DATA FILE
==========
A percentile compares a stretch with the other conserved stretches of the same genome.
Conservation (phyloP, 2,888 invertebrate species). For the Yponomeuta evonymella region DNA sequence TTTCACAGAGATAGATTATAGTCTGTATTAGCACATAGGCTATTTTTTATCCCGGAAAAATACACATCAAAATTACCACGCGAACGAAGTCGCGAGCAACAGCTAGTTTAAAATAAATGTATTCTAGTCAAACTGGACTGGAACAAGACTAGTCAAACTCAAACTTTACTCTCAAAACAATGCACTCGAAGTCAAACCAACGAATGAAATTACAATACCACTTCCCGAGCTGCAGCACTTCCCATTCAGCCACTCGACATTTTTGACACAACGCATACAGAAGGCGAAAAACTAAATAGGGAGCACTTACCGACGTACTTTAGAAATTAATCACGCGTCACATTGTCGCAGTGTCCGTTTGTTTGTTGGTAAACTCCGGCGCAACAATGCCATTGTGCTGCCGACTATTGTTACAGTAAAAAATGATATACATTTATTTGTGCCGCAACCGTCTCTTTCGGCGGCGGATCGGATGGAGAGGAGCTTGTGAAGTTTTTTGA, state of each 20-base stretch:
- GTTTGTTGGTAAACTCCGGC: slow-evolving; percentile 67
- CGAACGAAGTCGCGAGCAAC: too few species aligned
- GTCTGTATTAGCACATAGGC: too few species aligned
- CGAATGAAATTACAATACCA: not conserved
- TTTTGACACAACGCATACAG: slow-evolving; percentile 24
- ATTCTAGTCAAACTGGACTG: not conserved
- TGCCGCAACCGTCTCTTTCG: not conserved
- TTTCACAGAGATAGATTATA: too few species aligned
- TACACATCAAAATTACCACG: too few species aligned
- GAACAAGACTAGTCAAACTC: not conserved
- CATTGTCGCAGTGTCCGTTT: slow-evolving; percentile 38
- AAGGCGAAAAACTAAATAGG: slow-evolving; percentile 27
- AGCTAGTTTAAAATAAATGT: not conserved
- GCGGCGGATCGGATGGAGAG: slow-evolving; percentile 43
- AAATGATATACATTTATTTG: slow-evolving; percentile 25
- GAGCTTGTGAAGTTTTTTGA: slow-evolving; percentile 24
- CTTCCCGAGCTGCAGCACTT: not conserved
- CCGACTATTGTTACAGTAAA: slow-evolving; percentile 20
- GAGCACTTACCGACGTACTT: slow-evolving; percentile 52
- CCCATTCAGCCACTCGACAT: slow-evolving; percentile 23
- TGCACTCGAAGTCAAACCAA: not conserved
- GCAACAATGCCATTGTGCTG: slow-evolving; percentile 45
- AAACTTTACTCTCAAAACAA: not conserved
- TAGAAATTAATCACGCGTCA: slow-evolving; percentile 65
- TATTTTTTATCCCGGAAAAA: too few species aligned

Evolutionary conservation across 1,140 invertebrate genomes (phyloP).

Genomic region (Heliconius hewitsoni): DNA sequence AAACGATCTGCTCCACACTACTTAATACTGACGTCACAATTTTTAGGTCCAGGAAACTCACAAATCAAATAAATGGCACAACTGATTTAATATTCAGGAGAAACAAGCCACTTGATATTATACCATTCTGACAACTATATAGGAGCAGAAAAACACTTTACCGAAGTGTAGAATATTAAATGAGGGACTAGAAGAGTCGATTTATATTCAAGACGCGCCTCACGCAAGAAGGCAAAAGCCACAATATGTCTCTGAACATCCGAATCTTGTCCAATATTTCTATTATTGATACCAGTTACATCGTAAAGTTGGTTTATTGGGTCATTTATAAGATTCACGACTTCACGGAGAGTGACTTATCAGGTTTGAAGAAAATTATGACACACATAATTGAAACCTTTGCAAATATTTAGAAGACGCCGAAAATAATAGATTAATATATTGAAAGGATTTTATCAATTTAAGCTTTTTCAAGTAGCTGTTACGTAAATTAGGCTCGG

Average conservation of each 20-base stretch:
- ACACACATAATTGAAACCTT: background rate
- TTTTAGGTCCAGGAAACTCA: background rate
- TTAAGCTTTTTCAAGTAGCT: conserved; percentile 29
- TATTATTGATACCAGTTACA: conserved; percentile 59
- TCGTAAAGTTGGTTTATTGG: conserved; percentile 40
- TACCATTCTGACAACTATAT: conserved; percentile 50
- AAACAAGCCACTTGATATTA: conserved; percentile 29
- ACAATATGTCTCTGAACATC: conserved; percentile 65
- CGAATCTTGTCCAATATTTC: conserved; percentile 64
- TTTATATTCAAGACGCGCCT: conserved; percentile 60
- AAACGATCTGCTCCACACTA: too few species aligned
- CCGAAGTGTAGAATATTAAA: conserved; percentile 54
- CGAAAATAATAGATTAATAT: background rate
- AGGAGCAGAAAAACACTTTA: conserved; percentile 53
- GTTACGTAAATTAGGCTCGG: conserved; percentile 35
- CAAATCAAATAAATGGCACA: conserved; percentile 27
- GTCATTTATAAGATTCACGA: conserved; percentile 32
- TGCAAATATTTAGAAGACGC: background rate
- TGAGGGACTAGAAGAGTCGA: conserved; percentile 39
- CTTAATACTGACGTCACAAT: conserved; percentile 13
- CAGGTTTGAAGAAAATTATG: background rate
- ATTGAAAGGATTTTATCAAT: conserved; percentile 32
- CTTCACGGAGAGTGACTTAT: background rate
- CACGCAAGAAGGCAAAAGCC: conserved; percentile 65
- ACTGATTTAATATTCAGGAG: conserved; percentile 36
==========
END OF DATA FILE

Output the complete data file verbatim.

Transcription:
A percentile compares a stretch with the other conserved stretches of the same genome.
Conservation (phyloP, 2,888 invertebrate species). For the Yponomeuta evonymella region DNA sequence TTTCACAGAGATAGATTATAGTCTGTATTAGCACATAGGCTATTTTTTATCCCGGAAAAATACACATCAAAATTACCACGCGAACGAAGTCGCGAGCAACAGCTAGTTTAAAATAAATGTATTCTAGTCAAACTGGACTGGAACAAGACTAGTCAAACTCAAACTTTACTCTCAAAACAATGCACTCGAAGTCAAACCAACGAATGAAATTACAATACCACTTCCCGAGCTGCAGCACTTCCCATTCAGCCACTCGACATTTTTGACACAACGCATACAGAAGGCGAAAAACTAAATAGGGAGCACTTACCGACGTACTTTAGAAATTAATCACGCGTCACATTGTCGCAGTGTCCGTTTGTTTGTTGGTAAACTCCGGCGCAACAATGCCATTGTGCTGCCGACTATTGTTACAGTAAAAAATGATATACATTTATTTGTGCCGCAACCGTCTCTTTCGGCGGCGGATCGGATGGAGAGGAGCTTGTGAAGTTTTTTGA, state of each 20-base stretch:
- GTTTGTTGGTAAACTCCGGC: slow-evolving; percentile 67
- CGAACGAAGTCGCGAGCAAC: too few species aligned
- GTCTGTATTAGCACATAGGC: too few species aligned
- CGAATGAAATTACAATACCA: not conserved
- TTTTGACACAACGCATACAG: slow-evolving; percentile 24
- ATTCTAGTCAAACTGGACTG: not conserved
- TGCCGCAACCGTCTCTTTCG: not conserved
- TTTCACAGAGATAGATTATA: too few species aligned
- TACACATCAAAATTACCACG: too few species aligned
- GAACAAGACTAGTCAAACTC: not conserved
- CATTGTCGCAGTGTCCGTTT: slow-evolving; percentile 38
- AAGGCGAAAAACTAAATAGG: slow-evolving; percentile 27
- AGCTAGTTTAAAATAAATGT: not conserved
- GCGGCGGATCGGATGGAGAG: slow-evolving; percentile 43
- AAATGATATACATTTATTTG: slow-evolving; percentile 25
- GAGCTTGTGAAGTTTTTTGA: slow-evolving; percentile 24
- CTTCCCGAGCTGCAGCACTT: not conserved
- CCGACTATTGTTACAGTAAA: slow-evolving; percentile 20
- GAGCACTTACCGACGTACTT: slow-evolving; percentile 52
- CCCATTCAGCCACTCGACAT: slow-evolving; percentile 23
- TGCACTCGAAGTCAAACCAA: not conserved
- GCAACAATGCCATTGTGCTG: slow-evolving; percentile 45
- AAACTTTACTCTCAAAACAA: not conserved
- TAGAAATTAATCACGCGTCA: slow-evolving; percentile 65
- TATTTTTTATCCCGGAAAAA: too few species aligned

Evolutionary conservation across 1,140 invertebrate genomes (phyloP).

Genomic region (Heliconius hewitsoni): DNA sequence AAACGATCTGCTCCACACTACTTAATACTGACGTCACAATTTTTAGGTCCAGGAAACTCACAAATCAAATAAATGGCACAACTGATTTAATATTCAGGAGAAACAAGCCACTTGATATTATACCATTCTGACAACTATATAGGAGCAGAAAAACACTTTACCGAAGTGTAGAATATTAAATGAGGGACTAGAAGAGTCGATTTATATTCAAGACGCGCCTCACGCAAGAAGGCAAAAGCCACAATATGTCTCTGAACATCCGAATCTTGTCCAATATTTCTATTATTGATACCAGTTACATCGTAAAGTTGGTTTATTGGGTCATTTATAAGATTCACGACTTCACGGAGAGTGACTTATCAGGTTTGAAGAAAATTATGACACACATAATTGAAACCTTTGCAAATATTTAGAAGACGCCGAAAATAATAGATTAATATATTGAAAGGATTTTATCAATTTAAGCTTTTTCAAGTAGCTGTTACGTAAATTAGGCTCGG

Average conservation of each 20-base stretch:
- ACACACATAATTGAAACCTT: background rate
- TTTTAGGTCCAGGAAACTCA: background rate
- TTAAGCTTTTTCAAGTAGCT: conserved; percentile 29
- TATTATTGATACCAGTTACA: conserved; percentile 59
- TCGTAAAGTTGGTTTATTGG: conserved; percentile 40
- TACCATTCTGACAACTATAT: conserved; percentile 50
- AAACAAGCCACTTGATATTA: conserved; percentile 29
- ACAATATGTCTCTGAACATC: conserved; percentile 65
- CGAATCTTGTCCAATATTTC: conserved; percentile 64
- TTTATATTCAAGACGCGCCT: conserved; percentile 60
- AAACGATCTGCTCCACACTA: too few species aligned
- CCGAAGTGTAGAATATTAAA: conserved; percentile 54
- CGAAAATAATAGATTAATAT: background rate
- AGGAGCAGAAAAACACTTTA: conserved; percentile 53
- GTTACGTAAATTAGGCTCGG: conserved; percentile 35
- CAAATCAAATAAATGGCACA: conserved; percentile 27
- GTCATTTATAAGATTCACGA: conserved; percentile 32
- TGCAAATATTTAGAAGACGC: background rate
- TGAGGGACTAGAAGAGTCGA: conserved; percentile 39
- CTTAATACTGACGTCACAAT: conserved; percentile 13
- CAGGTTTGAAGAAAATTATG: background rate
- ATTGAAAGGATTTTATCAAT: conserved; percentile 32
- CTTCACGGAGAGTGACTTAT: background rate
- CACGCAAGAAGGCAAAAGCC: conserved; percentile 65
- ACTGATTTAATATTCAGGAG: conserved; percentile 36